I am blessed to live in a rural community that has fairly stable and moderately fast broadband Internet service. It allows me to work with clients wherever they happen to be, have access to the latest news, information and research, and participate in the full panoply of global commerce.
However, when it comes to rural Internet access, some areas of rural India or Africa may have it better than many sections of the rural U.S. According to John Hockenberry writing on TheTakeAway.org, some two billion people around the world now regularly use the Internet, but in rural America, as recently as 2011, only 60 percent of households had Internet access.
This matters, as I say, because in this day and age, lack of Internet access throws up huge barriers to growth and development, both for individuals and for communities.
According to Brian Depew, assistant executive director at the Center for Rural Affairs, “If you look at what the Internet has become and what it will continue to become…[it’s fundamental] to your ability to engage in civic affairs, to be able to read the newspaper, and contact your elected officials. That is all moving online. And that makes Internet a basic utility just like water and electricity are.”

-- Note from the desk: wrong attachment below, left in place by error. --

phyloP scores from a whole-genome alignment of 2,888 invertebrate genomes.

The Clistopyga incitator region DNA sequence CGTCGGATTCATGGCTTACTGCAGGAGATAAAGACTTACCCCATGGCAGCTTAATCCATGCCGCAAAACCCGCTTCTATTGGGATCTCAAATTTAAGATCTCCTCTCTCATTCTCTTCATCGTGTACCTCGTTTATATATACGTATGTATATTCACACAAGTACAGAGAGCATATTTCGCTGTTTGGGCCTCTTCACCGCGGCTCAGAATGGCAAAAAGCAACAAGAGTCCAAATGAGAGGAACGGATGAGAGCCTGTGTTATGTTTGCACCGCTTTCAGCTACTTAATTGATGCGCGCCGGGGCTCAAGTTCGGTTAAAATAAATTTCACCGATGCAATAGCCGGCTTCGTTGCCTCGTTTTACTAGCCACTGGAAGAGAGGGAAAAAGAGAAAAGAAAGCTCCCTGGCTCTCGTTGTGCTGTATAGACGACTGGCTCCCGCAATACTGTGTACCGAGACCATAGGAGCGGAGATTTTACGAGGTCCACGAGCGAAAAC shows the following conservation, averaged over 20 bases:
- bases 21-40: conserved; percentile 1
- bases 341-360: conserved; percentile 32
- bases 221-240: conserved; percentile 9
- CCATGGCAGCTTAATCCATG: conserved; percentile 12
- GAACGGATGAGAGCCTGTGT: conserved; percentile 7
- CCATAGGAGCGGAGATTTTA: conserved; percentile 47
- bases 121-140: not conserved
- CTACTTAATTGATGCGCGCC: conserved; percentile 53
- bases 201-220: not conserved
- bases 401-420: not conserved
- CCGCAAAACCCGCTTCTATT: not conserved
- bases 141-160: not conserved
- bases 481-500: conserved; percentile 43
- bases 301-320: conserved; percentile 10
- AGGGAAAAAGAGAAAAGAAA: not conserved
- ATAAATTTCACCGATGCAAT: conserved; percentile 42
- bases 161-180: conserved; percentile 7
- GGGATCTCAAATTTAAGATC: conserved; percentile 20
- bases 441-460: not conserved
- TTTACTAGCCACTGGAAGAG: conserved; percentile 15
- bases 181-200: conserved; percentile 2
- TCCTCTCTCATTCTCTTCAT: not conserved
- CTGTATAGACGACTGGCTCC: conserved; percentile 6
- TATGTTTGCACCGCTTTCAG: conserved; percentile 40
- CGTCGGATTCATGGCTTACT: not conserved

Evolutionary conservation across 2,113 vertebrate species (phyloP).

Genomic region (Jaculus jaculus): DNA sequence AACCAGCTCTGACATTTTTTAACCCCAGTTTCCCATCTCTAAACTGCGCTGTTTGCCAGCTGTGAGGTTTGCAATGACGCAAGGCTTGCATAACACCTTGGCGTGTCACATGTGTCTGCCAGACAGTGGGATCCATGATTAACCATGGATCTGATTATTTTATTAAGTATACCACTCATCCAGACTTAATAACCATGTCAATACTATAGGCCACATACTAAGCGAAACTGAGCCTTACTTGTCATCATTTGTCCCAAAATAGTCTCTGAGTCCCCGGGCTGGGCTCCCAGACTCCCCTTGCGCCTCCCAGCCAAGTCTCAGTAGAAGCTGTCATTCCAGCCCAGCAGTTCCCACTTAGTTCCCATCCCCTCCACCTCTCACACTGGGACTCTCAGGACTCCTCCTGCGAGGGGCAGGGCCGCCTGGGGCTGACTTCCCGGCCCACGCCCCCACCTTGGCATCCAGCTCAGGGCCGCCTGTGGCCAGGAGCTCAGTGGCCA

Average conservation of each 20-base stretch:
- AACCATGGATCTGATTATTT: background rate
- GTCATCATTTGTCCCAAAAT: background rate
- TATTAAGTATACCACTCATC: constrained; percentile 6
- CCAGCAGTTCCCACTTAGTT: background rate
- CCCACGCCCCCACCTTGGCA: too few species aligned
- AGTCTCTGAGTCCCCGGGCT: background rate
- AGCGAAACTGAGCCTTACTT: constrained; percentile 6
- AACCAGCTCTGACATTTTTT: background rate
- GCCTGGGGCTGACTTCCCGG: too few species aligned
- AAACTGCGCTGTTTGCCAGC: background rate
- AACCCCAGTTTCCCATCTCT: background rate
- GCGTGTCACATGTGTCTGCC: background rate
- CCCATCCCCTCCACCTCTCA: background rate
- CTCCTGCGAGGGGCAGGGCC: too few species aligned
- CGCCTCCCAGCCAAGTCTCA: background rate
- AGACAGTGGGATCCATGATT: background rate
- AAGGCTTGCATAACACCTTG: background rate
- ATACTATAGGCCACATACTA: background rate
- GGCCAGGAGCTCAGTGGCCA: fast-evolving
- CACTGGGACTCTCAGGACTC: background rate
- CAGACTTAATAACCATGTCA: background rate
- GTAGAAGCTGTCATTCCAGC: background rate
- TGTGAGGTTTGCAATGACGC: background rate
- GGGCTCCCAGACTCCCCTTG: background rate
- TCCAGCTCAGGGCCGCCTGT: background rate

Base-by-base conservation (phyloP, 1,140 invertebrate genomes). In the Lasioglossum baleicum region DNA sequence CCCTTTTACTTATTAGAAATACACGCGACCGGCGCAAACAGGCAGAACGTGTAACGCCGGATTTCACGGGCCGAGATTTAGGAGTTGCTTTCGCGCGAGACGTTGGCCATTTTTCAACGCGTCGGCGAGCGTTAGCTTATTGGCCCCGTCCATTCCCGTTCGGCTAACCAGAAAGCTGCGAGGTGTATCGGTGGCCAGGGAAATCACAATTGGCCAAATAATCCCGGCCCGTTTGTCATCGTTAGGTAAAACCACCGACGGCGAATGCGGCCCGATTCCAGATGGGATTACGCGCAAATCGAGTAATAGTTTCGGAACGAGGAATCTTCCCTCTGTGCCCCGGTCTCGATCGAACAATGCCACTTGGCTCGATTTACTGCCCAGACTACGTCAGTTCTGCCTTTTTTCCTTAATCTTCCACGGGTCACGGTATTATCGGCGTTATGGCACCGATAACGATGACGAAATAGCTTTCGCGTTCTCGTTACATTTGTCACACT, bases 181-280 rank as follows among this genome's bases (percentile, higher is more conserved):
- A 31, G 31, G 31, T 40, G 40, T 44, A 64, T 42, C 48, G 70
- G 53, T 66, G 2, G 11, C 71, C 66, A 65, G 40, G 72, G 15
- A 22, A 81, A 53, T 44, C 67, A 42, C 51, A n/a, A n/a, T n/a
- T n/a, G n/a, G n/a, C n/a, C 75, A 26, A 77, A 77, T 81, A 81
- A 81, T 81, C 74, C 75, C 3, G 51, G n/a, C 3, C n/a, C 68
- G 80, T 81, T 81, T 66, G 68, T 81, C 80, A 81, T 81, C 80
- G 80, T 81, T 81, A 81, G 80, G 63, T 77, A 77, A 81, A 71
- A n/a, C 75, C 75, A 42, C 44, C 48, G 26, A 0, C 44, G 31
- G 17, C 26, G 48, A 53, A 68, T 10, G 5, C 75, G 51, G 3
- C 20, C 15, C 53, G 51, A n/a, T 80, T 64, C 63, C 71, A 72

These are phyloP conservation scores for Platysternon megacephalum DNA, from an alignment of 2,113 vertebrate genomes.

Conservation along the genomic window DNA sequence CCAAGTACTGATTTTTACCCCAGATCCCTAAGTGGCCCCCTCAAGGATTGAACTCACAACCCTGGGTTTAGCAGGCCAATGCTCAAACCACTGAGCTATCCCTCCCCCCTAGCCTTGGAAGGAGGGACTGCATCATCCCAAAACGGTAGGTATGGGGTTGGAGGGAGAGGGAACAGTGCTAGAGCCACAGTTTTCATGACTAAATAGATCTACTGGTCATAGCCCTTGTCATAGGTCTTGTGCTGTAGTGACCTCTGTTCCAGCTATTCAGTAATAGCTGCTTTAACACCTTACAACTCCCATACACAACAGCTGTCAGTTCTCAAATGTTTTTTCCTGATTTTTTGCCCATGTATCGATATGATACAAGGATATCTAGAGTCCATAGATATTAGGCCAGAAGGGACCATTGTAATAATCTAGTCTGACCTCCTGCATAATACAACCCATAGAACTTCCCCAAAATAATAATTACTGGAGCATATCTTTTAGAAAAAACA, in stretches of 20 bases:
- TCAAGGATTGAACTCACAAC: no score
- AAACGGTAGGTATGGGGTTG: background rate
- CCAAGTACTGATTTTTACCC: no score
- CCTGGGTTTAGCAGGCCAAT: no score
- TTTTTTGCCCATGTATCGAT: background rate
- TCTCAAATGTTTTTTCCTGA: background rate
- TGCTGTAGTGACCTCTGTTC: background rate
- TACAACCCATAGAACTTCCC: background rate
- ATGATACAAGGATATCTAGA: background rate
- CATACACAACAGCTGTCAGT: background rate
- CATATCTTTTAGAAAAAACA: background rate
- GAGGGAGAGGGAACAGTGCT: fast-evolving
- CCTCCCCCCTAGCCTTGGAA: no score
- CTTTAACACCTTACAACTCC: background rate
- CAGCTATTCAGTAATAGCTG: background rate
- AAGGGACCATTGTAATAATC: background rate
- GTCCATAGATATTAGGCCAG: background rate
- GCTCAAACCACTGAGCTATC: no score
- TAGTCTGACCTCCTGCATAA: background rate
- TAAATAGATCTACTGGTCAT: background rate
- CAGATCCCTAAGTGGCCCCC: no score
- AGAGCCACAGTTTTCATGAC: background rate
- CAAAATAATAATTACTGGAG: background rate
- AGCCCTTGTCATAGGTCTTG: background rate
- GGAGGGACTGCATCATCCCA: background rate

So why are 19 million rural Americans still waiting to be “hooked up” to the rest of the world? Its economics, pure and simple. Providers have already brought service to communities where it’s easy and inexpensive. The ones that are left are often sparsely populated and difficult to get to, and the profit incentive to put up and maintain the necessary infrastructure is strained at best.
If Depew is right and access to information is as basic as access to water or electricity, then more must be done to pressure providers to bring high-speed broadband to the 19 million rural Americans still without it. Our communities need it to teach and govern; individuals need it to develop and grow.
This is America in the 21st century. Access to the Internet should be a basic right. We can do better than this.